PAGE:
Core77 Design Awards
- Other Years
Spanning art, technology and sports, The Constant Gardeners was a vast, kinetic art installation commissioned to coincide with the Tokyo 2020 Olympic and Paralympic Games. Inspired by 'karesansui' or Japanese rock gardens, that traditionally depict patterns found in nature, The Constant Gardeners used a team of four robotic arms to record athletic movement in an expansive gravel canvas. Analysing and reinterpreting video footage from a wide range of sporting disciplines and events, the artwork created a new visual language to communicate and celebrate the motion of professional athletes and their feats of physical prowess. Located in Ueno Park, famous for the many museums located on its grounds, the artwork offered visitors a peaceful space for quiet introspection. It explored a new narrative around robotics, showing this technology to be a force capable of artistic creativity and experimental action.
The Constant Gardeners was the result of an open call issued by the Arts Council Tokyo in 2018. The original brief asked for a monumental, temporary public artwork that would coincide with the Tokyo 2020 Olympic and Paralympic Games. Against the backdrop of this exciting sporting event, Arts Council Tokyo required an exhilarating artwork that would engage and inspire large audiences. As part of the Tokyo Tokyo FESTIVAL cultural programme, the brief outlined three key aims: to have impact, be accessible to all and to expand the potential of the arts.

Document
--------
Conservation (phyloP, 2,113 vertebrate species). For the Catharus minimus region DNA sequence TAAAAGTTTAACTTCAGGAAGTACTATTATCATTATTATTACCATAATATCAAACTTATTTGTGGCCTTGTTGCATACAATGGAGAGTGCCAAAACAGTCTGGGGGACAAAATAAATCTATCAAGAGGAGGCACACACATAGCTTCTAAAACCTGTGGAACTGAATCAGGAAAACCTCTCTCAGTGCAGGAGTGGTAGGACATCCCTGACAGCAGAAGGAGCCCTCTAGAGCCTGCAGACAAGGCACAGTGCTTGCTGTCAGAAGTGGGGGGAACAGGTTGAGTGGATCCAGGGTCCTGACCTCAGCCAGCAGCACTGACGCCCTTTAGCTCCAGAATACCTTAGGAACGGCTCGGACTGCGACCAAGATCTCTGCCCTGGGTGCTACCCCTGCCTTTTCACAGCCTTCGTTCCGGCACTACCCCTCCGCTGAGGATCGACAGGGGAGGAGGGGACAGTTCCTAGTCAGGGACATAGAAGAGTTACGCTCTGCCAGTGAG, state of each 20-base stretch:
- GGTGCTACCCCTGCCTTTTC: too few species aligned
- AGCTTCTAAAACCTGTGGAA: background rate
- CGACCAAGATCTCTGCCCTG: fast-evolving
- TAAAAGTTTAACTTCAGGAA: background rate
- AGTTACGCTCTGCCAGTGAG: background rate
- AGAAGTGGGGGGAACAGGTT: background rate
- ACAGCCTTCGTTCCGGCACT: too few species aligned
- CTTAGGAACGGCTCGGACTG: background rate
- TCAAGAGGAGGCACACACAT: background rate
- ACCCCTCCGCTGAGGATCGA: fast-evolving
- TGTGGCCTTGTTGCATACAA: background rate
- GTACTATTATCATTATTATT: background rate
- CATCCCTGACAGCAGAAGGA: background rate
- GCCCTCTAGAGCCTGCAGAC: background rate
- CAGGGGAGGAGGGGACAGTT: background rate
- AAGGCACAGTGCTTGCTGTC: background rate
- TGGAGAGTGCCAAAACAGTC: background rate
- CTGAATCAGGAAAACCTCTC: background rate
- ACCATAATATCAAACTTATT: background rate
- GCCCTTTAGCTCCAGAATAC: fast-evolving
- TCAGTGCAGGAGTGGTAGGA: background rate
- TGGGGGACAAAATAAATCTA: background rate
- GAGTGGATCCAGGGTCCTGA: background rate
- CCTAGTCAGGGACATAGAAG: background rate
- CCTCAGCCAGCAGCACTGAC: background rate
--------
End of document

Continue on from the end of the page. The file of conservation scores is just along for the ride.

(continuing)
In response to the brief, Jason Bruges Studio (JBS) envisaged an artwork that resonated with Tokyo's rich identity - a high-tech, automated city that's steeped in tradition – and provided an antidote to the high-octane buzz of the Games. Taking inspiration from a traditional Japanese Zen garden, four industrial robot arms were poised around an expansive gravel canvas before they awakened and started to rake the surface. In a series of daily performances, these 'gardeners' worked together to create unique, evolving illustrations representing the movements of athletes. Generated by a series of bespoke algorithms, that analysed video footage of Olympic and Paralympic events, some illustrations depicted a movement unfolding over time while others shone a light on one spectacular sporting moment.
To establish a language of mark-making that would be in keeping with the traditional aesthetics of a Zen garden, JBS had to undertake extensive research and development. Eventually, the team settled on two main techniques that rely on a combination of computer vision and artificial intelligence to extract movement data from video footage. 'Pose estimation' was used to recognise and track joints, and 'background subtraction', mapped the outline of an athlete over a series of keyframes. Using these tightly honed methods, JBS were able to establish raking patterns that resonated with those conventionally performed by monks.
Moving away from pre-baked choreography towards real-time content generation, The Constant Gardeners paved the way for robotic art that is generative and everchanging. Responding to live Olympic events rather than relying on a tightly ordered programme of performances, the artwork gave audiences reason to return. From its launch on the 28th July 2021 until its close on the 5th September 2021 almost 50,000 people visited the installation. Displaying new illustrations each day over the course of the Games, returning visitors always saw something different. Throughout the duration of the Games, 'the gardeners' worked together to create around one-hundred-and-fifty unique illustrations.
The Constant Gardeners was a boundary-pushing project forging new applications for industrial robotics within art contexts and urban environments. It offered a harmonious vision of the future where man and machine work together to elicit positive change.